Put simply: take 100,000 new and newly-discovered government jobs, add a modest 100,000 private sector jobs, then–crucially–add 600,000 part-time jobs taken by people suddenly losing their federal extended unemployment benefits, and you suddenly have a near-complete explanation of how the unemployment rate fell dramatically in a near-recession economy.
It’s not that the economy is better–far from it, and not just that government is spinning the data–though it is: it’s simply that federal cash is running out, and incentives matter.
Some of the mysterious drop in the unemployment rate in September–which fell from 8.1% to 7.8%–can be explained by 101,000 new government jobs over the past three months. Some of it can be explained by slow growth in the private sector–though not nearly as much as the Obama administration is falsely claiming. But most of it is accounted for by statistical revisions and a sudden increase of 600,000 part-time jobs. That increase has surprised everyone, but should not have: it is the predicted result of the end of unemployment benefits.
Conventional wisdom is that slow job growth–such as the below-average 114,000 jobs added in September–should be associated with a rising unemployment rate, as more people come back into the labor force. That is why economists predicted an increase of 111,000 to 113,000 jobs, combined with a slight uptick in the unemployment rate from 8.1 to 8.2 percent. On several occasions in the past few years, we have seen low job growth combined with lower unemployment rates, because millions of people have left the labor force instead.
What happened in September was counterintuitive: the U.S. Bureau of Labor Statistics reported that while job growth was slow, the labor force actually grew substantially–and the unemployment rate fell anyway. That is partly because the government’s household survey reported an additional 873,000 people were employed–a statistical anomaly, mostly accounted for by the astonishing increase in 580,000 part-time jobs (roughly 7.5%).
Those increases would not be expected in an economy crawling toward recession at a growth rate of 1.3%.
The only possible explanation lies outside the economy itself: the expiration of federal unemployment benefits.
For years, economists have warned that President Obama’s policy of extending unemployment benefits would increase the jobless rate by as much as 2.7%. As federal benefits extensions began to be withdrawn at the beginning of the summer–especially from large states such as California–economists began to predict that the jobless rate could fall.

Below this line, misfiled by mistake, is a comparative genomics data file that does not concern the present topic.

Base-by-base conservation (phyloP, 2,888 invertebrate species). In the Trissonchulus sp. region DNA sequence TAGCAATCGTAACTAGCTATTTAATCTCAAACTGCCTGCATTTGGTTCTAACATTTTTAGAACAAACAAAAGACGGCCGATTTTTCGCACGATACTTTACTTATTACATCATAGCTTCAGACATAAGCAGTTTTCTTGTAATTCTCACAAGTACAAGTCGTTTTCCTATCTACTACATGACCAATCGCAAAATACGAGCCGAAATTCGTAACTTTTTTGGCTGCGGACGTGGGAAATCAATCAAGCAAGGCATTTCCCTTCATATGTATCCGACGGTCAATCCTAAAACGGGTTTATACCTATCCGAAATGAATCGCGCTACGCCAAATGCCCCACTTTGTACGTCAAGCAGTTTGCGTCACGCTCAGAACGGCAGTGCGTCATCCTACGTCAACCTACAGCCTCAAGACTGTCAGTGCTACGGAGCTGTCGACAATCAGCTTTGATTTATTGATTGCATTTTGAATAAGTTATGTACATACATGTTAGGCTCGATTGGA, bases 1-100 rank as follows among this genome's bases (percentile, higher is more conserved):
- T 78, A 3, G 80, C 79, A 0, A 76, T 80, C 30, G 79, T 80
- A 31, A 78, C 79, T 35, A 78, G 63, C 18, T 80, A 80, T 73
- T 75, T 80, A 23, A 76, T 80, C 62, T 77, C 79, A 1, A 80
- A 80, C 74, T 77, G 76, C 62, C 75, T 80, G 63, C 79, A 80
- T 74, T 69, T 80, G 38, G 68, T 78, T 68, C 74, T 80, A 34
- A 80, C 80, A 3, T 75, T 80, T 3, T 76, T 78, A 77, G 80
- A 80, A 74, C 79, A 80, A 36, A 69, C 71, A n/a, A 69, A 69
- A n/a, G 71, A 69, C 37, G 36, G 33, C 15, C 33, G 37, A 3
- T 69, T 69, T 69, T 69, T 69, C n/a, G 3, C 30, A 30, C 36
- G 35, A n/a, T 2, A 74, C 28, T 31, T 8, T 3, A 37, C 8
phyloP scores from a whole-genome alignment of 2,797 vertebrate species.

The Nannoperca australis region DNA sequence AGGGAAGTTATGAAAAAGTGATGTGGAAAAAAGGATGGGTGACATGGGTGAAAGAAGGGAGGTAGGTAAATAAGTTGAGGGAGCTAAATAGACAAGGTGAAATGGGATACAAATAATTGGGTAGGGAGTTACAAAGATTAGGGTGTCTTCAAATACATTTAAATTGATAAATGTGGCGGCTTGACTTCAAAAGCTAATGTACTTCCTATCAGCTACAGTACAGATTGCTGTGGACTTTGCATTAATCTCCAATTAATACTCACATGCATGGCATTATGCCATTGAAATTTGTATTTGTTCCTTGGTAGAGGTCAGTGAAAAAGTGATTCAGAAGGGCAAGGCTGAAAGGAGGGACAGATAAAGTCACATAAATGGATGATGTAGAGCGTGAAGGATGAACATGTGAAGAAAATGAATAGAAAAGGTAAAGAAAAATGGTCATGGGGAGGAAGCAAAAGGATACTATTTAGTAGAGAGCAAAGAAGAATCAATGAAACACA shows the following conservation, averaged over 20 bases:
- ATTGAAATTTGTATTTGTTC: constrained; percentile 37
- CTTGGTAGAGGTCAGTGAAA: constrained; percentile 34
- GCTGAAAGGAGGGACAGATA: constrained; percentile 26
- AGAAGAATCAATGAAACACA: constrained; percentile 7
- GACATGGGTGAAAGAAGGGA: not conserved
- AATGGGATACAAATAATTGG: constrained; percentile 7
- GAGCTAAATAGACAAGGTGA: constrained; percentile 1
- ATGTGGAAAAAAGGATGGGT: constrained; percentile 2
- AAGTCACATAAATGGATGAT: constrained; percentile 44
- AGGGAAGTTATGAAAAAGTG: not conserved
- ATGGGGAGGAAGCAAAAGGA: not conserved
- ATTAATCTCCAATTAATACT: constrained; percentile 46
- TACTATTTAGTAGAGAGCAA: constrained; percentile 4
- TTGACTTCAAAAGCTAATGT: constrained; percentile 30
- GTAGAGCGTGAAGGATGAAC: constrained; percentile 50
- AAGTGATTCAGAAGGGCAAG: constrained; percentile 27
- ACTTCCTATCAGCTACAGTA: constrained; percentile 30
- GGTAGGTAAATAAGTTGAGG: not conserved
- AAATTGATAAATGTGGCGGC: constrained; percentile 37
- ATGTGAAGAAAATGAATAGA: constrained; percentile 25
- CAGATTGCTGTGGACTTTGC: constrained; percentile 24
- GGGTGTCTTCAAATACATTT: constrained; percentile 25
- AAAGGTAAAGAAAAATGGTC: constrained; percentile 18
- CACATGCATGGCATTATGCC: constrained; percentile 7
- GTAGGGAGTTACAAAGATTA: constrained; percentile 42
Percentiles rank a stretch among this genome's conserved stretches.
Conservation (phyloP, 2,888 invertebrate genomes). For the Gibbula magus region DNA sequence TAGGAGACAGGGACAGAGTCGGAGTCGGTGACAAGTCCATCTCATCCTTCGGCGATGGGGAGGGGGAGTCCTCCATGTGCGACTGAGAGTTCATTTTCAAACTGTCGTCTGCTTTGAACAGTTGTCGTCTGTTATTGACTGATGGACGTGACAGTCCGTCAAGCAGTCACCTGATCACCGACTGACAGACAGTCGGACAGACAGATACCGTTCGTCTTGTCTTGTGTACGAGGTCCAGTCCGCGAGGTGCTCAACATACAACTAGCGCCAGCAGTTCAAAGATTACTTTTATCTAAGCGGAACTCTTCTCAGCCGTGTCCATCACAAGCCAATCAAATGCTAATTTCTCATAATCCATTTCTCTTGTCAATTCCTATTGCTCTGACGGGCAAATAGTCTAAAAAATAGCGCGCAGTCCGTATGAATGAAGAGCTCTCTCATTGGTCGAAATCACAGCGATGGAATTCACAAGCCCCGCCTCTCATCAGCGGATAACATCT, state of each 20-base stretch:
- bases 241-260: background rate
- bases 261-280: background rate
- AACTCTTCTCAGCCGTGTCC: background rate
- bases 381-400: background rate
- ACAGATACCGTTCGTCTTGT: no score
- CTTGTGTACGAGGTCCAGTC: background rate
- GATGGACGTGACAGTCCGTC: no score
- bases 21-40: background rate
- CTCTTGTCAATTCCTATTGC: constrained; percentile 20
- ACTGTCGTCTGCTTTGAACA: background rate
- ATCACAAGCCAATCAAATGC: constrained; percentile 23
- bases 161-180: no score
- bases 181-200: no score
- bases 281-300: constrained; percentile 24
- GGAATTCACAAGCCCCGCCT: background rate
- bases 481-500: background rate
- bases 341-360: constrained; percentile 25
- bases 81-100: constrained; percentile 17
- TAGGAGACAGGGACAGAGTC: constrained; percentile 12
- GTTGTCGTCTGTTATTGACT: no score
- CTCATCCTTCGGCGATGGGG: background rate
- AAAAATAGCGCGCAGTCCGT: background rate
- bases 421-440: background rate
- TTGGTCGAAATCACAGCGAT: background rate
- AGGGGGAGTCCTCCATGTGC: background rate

More states will lose federal extended benefits by the end of the year, according to bipartisan legislation passed by Congress in February.
As with welfare reform in the late 1990s, what we may be seeing is that people are being forced to look for work as benefits end. They cannot find full-time jobs, which aren’t being created quickly enough–so job-seekers are taking part-time jobs they previously rejected.
It is perhaps no coincidence that the federal extended benefits programs first began winding down at the end of May, and the major statistical revisions that helped produce September’s unemployment rate drop covered July and August. The second phase of winding down federal extending benefits ended in August–which meant that millions of additional workers had to find some kind of job–any kind of job–beginning in September. The final phase will be complete by the end of 2012, and no extended federal benefits are currently planned for 2013.
The fact that part-time jobs have increased sharply therefore reinforces what conservatives have long argued–that incentives matter. And the fact that some previously unemployed people are finding part-time jobs after months–years–of being out of work could explain the reported improvement in optimism about the economy even as most people also feel the country is still headed down the wrong track.
While government is still goosing the numbers as best it can–101,000 new federal and state jobs account for a full tenth of a percent in the unemployment rate–it is the end of Obama’s policies that may be largely responsible for the sudden change.
The economy is as weak as ever. But a federal entitlement has met its limits.
That is forcing some Americans to take up jobs that they might not otherwise have wanted. It’s far from good news. In fact, it’s an indictment of President Obama’s policies, and his past opposition to welfare reform. He refuses to accept responsibility for the slow economy, and refuses to accept the principle that people respond to economic incentives.
Only new, pro-growth policies–and real, full-time job creation–will undo the damage of the recession that he has made worse.